columnist Alison Green answers questions about workplace and management issues--everything from how to deal with a micromanaging boss to how to talk to someone on your team about body odor.

A reader asks:

While I try to be understanding of job candidates who give five-minute responses to interview questions that should never ever take that long to answer, I just can't get past it, and it makes me want to fidget uncomfortably.

Would it be rude to put specific time limits on their answers, like by saying, "In 90 seconds or less, please tell us how your work experience relates to this position?"

I've tried a lot of tactics to trim down excessively long-winded responses, like instructing candidates to be thorough yet brief in their responses and providing them with the number of questions and time constraints at the beginning of an interview and advising them to monitor their time. Some of my hiring committee members have been more cutthroat and cut off the chatty ones with a rushed, "Okay, thank you" of finality when the candidate finally takes a pause for breath. I've even gotten "meaner" over time by trying to convey with body language that I'm losing interest.

Unfortunately, first interviews with my employer have to be structured strictly by a script once the questions begin, so there isn't a lot of leeway to help overly chatty candidates correct their course.

Green responds:

I, too, don't appreciate long-windedness from job candidates. When I'm interviewing someone, I have a certain amount of time set aside and a lot of questions to get through, and long-winded interviewees mean that I won't be able to cover everything that I want to cover.

But you know what? Candidates who go on and on and on are giving me valuable information about themselves: They're telling me that they're not well-matched with roles that require them to be concise or that require them to pick up on other people's cues in conversation (because I make a point of giving cues about the amount of time we have, both at the start of the conversation and -- if necessary -- as we continue).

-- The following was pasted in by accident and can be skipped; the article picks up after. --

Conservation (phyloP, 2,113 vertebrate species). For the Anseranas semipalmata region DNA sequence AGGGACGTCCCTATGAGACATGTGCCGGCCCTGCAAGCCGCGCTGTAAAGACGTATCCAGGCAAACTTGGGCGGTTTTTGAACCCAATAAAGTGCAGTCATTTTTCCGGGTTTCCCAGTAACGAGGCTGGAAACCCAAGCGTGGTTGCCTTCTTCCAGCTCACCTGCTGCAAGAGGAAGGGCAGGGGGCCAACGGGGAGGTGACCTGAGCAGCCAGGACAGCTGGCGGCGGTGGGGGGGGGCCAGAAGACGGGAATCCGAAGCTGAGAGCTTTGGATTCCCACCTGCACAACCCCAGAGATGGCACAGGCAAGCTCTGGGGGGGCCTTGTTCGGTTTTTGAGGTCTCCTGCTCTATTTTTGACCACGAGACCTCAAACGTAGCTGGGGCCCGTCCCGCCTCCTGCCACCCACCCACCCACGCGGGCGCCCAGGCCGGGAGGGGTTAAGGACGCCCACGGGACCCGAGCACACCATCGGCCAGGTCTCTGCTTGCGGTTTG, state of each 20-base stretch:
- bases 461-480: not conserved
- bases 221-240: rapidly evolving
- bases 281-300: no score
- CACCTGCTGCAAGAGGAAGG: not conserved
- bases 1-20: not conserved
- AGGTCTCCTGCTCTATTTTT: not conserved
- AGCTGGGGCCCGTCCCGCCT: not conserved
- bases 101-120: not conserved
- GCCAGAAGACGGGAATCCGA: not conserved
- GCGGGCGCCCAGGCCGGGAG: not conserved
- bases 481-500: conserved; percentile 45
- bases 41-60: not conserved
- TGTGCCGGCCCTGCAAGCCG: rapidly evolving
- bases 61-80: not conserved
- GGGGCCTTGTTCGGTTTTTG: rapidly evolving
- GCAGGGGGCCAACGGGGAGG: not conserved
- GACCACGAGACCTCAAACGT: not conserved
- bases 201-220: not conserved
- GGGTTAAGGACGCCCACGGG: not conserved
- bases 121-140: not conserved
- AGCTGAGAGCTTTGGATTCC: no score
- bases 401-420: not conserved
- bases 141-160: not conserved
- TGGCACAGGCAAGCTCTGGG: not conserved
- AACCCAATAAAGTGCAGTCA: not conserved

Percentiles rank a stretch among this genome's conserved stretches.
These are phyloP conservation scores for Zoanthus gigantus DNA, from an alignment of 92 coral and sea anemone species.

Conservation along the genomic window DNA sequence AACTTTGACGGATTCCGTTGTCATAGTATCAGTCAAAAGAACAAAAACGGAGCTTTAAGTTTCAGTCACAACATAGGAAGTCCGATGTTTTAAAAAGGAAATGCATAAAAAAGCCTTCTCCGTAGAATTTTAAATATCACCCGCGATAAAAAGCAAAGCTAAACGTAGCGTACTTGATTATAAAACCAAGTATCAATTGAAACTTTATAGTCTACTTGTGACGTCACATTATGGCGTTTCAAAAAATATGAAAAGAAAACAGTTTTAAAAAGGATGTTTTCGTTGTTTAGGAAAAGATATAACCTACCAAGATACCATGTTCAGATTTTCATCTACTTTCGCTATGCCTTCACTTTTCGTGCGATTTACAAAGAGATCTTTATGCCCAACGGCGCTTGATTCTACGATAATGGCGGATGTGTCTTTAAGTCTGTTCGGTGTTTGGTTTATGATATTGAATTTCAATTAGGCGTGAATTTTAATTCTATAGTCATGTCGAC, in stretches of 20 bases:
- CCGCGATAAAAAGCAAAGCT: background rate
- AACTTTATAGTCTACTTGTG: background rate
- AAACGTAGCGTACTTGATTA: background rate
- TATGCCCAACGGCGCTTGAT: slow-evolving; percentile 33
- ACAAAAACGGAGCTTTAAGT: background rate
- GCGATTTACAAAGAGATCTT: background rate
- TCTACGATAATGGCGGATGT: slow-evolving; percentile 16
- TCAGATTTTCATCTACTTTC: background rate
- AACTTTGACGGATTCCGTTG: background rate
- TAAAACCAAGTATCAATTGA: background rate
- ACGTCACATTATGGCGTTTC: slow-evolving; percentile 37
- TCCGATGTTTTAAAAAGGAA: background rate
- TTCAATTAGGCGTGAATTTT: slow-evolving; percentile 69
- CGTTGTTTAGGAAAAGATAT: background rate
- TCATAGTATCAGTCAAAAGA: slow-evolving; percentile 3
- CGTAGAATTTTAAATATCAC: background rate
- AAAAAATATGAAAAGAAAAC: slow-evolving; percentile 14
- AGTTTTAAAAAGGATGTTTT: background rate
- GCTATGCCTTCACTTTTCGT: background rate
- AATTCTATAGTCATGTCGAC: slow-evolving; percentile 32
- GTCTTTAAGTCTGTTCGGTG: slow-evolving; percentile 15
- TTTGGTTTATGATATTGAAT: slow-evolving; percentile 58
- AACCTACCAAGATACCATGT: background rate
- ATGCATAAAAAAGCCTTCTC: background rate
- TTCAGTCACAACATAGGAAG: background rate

So as annoying as I find long-windedness, I'm glad to have the info now, rather than discovering after hiring them that every conversation will be three times as long as it needs to be. I want them to show that to me now, so that I can decide if it's likely to be a problem in the job or not.

Of course, there are jobs and some work cultures where long-windedness doesn't really matter. If that's the case, then I hear you on needing a way to move the conversation along and get the info that you need.

But I wouldn't say "in 90 seconds or less, tell me ___." While that might get you shorter answers, it will turn off candidates who aren't long-winded, because it will seem weirdly rigid and overly proscriptive. It's not really conducive to having a conversational interview, which is the kind you want.

What you can do (some of which you're already trying):

* Tell people at the start of the interview how much time you've set aside and roughly how many questions you're hoping to get through in that time.

* If you're finding someone is still being long-winded, you can interject and say, "I don't want to cut you off, but I want to make sure that I'm able to get through all my questions and I want to leave plenty of time for your own questions as well."

* If necessary, you can say directly, "We have about X more questions to get through and only Y minutes, so we might need to keep discussion of these next few items fairly brief."

One more thing! If you're interested in having the most useful interviews possible, truly the most important change you could make is to drop the prohibition on deviating from the interview script. That rule is weakening your interviews much more than the chattiest candidate could ever do, since it means you can't ask follow-up questions and probe more deeply into an answer. I realize this might be outside your control, but if you're in any sort of position to push back on that, please do.

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